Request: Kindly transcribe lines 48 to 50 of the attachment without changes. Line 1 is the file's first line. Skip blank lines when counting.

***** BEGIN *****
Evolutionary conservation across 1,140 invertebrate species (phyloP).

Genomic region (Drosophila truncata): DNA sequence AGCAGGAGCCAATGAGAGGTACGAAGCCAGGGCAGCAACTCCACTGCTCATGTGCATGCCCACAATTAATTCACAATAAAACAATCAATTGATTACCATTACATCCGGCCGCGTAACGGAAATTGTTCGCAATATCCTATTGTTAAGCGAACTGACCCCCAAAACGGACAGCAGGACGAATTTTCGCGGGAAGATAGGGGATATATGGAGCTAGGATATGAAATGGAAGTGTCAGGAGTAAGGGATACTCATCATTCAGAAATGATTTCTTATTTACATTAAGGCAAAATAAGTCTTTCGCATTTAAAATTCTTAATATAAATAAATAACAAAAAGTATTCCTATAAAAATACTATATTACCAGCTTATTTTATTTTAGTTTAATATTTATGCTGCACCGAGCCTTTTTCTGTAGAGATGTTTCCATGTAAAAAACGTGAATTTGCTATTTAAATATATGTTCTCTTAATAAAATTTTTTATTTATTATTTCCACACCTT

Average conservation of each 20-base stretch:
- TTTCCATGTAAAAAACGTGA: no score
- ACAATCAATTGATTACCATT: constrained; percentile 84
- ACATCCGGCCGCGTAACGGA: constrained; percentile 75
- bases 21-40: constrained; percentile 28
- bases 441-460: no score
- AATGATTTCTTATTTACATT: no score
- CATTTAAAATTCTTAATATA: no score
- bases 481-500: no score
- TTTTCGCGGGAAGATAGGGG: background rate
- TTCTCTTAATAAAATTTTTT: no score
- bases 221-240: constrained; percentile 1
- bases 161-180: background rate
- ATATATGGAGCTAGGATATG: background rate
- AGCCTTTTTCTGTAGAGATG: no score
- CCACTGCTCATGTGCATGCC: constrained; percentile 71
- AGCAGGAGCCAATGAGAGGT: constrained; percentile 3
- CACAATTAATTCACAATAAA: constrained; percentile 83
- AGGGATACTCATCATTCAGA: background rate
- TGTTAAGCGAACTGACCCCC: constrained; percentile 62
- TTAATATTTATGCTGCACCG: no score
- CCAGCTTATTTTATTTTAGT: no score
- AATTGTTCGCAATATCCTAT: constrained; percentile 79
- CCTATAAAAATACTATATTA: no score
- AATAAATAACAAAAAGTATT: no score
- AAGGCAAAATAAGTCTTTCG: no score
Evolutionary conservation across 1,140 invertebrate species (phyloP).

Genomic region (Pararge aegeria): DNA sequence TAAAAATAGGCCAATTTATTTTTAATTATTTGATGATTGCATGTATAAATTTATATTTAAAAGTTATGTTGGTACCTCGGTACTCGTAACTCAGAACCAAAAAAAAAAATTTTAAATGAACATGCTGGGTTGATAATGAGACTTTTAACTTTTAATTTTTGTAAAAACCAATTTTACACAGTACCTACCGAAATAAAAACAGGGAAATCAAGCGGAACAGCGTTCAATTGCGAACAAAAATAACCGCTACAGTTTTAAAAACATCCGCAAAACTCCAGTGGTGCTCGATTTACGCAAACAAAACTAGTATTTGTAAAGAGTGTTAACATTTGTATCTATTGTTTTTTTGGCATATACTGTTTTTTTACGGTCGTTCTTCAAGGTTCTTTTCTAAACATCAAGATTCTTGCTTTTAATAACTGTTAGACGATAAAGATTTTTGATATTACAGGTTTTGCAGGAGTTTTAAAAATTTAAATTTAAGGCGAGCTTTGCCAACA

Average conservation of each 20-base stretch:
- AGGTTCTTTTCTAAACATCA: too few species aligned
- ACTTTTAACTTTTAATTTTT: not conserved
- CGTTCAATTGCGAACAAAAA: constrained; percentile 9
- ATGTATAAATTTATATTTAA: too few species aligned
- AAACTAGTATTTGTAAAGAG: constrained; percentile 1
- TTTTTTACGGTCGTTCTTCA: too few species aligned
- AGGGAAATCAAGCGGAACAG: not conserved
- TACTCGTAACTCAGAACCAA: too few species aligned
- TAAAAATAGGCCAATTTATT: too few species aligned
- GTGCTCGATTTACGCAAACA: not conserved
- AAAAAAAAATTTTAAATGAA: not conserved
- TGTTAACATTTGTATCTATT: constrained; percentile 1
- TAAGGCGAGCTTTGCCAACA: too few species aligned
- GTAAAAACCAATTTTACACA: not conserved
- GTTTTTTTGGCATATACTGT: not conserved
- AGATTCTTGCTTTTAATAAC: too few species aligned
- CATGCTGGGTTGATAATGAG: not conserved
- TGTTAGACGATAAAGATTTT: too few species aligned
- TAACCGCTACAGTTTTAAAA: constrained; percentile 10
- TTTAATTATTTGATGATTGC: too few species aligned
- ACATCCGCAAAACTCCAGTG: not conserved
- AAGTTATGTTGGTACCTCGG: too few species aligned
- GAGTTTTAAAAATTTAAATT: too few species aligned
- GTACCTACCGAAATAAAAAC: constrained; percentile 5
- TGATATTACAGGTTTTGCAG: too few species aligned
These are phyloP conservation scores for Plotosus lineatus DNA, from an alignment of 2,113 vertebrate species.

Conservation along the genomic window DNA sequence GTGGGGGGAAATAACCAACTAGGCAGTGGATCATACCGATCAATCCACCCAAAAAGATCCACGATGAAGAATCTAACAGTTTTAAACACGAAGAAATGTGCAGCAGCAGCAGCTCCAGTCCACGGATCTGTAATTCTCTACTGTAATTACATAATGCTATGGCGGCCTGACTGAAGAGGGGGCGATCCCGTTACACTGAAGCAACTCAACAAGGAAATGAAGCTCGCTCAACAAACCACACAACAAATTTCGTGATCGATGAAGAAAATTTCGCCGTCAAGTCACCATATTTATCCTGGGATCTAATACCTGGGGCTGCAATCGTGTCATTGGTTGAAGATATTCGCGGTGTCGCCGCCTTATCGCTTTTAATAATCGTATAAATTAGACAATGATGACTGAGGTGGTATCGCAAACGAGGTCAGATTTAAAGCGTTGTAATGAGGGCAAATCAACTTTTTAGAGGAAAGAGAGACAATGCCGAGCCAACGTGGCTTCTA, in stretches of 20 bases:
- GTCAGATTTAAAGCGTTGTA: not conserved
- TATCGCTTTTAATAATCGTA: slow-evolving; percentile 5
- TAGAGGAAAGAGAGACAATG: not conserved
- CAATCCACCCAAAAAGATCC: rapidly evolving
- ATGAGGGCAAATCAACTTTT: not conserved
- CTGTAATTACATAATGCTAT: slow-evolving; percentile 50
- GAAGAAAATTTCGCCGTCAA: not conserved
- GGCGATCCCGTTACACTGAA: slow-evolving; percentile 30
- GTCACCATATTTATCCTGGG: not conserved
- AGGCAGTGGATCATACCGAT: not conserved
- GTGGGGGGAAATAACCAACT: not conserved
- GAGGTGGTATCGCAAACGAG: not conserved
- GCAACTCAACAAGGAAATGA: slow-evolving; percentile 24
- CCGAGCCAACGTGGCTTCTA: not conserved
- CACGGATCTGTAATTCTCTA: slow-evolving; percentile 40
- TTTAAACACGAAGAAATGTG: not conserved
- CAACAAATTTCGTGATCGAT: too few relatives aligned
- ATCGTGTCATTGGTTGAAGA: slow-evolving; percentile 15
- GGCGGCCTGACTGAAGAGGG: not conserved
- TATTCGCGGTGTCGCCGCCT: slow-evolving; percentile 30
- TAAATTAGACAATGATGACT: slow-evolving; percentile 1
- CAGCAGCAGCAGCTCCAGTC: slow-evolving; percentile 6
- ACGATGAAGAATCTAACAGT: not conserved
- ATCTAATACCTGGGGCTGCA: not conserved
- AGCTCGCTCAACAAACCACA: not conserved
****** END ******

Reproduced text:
- CATGCTGGGTTGATAATGAG: not conserved
- TGTTAGACGATAAAGATTTT: too few species aligned
- TAACCGCTACAGTTTTAAAA: constrained; percentile 10